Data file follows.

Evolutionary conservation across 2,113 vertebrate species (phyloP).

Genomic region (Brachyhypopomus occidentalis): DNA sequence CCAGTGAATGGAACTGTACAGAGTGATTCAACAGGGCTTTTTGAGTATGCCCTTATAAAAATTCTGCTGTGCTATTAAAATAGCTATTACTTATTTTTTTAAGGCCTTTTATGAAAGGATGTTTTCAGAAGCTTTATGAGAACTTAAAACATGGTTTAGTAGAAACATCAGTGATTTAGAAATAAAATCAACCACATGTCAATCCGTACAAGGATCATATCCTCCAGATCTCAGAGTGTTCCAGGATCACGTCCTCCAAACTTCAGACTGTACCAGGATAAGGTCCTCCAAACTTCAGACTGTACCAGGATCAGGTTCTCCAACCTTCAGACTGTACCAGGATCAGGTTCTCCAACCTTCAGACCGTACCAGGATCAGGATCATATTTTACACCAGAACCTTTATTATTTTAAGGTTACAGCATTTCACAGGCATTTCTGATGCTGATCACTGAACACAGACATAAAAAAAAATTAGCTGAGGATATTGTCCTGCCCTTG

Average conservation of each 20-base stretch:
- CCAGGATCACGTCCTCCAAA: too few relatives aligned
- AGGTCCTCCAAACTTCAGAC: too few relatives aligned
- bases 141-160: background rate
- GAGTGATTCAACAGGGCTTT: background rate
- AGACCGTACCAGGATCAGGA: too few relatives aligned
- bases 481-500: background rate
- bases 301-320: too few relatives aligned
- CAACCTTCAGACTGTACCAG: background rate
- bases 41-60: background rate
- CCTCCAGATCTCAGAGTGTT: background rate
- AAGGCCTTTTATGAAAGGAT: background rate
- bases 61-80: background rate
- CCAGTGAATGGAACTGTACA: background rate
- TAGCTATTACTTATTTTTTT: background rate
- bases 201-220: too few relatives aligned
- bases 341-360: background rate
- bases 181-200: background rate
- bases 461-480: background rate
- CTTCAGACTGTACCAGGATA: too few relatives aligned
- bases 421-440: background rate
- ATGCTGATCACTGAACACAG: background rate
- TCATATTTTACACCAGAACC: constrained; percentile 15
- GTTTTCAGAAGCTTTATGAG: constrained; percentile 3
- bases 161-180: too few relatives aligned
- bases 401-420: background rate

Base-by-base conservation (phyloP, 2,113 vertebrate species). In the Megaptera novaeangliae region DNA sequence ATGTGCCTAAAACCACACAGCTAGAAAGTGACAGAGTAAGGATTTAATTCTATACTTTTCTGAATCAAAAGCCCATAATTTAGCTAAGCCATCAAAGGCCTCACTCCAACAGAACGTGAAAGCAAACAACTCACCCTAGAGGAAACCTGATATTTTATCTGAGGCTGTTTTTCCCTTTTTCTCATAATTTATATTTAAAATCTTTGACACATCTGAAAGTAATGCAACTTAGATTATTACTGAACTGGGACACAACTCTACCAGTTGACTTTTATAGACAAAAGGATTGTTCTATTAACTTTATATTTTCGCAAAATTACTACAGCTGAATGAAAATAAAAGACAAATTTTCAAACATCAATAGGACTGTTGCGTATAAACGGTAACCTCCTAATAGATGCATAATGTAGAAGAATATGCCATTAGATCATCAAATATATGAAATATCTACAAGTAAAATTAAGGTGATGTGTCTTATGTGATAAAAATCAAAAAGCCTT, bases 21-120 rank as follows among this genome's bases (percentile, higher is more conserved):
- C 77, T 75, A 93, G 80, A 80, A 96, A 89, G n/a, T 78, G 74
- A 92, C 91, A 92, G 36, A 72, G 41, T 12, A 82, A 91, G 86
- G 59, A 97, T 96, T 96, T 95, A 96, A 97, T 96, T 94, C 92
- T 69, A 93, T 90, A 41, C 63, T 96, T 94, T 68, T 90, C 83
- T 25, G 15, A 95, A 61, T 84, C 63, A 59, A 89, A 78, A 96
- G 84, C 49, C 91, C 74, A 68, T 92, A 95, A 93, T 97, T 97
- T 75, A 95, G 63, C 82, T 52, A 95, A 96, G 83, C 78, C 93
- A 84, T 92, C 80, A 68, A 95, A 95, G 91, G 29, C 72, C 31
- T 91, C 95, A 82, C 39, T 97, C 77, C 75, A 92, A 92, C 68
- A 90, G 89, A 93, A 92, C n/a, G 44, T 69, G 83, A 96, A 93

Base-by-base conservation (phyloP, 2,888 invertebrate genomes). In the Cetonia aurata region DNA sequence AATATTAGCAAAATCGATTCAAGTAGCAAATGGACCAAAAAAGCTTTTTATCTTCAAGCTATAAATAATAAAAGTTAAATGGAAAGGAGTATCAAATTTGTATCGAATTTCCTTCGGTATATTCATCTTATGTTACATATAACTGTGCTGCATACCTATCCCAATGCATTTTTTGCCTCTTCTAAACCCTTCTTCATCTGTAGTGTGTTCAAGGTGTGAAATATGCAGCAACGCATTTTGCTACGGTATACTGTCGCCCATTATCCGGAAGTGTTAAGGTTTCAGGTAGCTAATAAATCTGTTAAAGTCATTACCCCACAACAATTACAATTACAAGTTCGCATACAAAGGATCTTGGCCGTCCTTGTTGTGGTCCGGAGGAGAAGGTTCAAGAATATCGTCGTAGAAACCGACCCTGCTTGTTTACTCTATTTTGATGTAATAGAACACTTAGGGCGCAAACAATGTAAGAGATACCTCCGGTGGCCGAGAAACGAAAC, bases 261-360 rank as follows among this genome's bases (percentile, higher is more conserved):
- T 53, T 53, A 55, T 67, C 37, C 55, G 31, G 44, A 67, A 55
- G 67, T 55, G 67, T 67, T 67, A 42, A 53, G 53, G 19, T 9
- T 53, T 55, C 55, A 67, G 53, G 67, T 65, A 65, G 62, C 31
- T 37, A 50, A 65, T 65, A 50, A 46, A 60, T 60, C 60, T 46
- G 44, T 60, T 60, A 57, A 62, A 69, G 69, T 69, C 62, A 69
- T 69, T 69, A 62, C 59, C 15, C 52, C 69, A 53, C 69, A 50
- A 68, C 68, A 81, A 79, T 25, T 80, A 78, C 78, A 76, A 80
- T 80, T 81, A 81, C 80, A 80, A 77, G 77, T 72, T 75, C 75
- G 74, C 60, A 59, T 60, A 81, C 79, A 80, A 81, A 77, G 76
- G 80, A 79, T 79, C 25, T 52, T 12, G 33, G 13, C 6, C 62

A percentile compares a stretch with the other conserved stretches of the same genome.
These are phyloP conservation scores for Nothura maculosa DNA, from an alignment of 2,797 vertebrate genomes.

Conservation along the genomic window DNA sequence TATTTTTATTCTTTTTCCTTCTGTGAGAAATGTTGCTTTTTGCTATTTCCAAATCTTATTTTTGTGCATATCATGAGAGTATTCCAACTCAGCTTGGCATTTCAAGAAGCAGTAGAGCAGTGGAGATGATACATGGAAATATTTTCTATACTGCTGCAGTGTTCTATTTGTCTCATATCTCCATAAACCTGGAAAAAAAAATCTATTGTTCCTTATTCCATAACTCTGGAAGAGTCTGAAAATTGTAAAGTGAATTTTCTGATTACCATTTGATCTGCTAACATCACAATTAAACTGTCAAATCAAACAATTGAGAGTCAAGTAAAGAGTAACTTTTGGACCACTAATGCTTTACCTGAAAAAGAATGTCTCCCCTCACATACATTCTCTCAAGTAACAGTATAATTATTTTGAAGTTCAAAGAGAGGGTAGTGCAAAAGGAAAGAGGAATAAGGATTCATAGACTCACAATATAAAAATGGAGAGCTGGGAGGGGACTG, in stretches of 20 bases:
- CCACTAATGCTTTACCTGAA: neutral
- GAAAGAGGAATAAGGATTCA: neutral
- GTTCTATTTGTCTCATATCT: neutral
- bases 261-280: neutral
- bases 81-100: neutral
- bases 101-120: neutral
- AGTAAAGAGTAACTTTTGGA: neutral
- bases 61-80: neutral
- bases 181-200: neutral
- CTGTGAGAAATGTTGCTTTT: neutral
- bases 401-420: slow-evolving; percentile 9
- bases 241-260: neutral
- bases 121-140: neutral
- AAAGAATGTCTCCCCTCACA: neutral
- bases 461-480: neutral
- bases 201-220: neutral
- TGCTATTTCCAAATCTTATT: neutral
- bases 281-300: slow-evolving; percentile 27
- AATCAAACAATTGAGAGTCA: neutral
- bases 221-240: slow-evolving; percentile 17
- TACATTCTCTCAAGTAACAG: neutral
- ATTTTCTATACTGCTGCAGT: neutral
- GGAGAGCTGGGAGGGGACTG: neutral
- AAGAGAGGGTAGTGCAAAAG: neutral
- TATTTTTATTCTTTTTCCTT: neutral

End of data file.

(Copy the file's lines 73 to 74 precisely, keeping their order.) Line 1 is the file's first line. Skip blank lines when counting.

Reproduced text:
- bases 221-240: slow-evolving; percentile 17
- TACATTCTCTCAAGTAACAG: neutral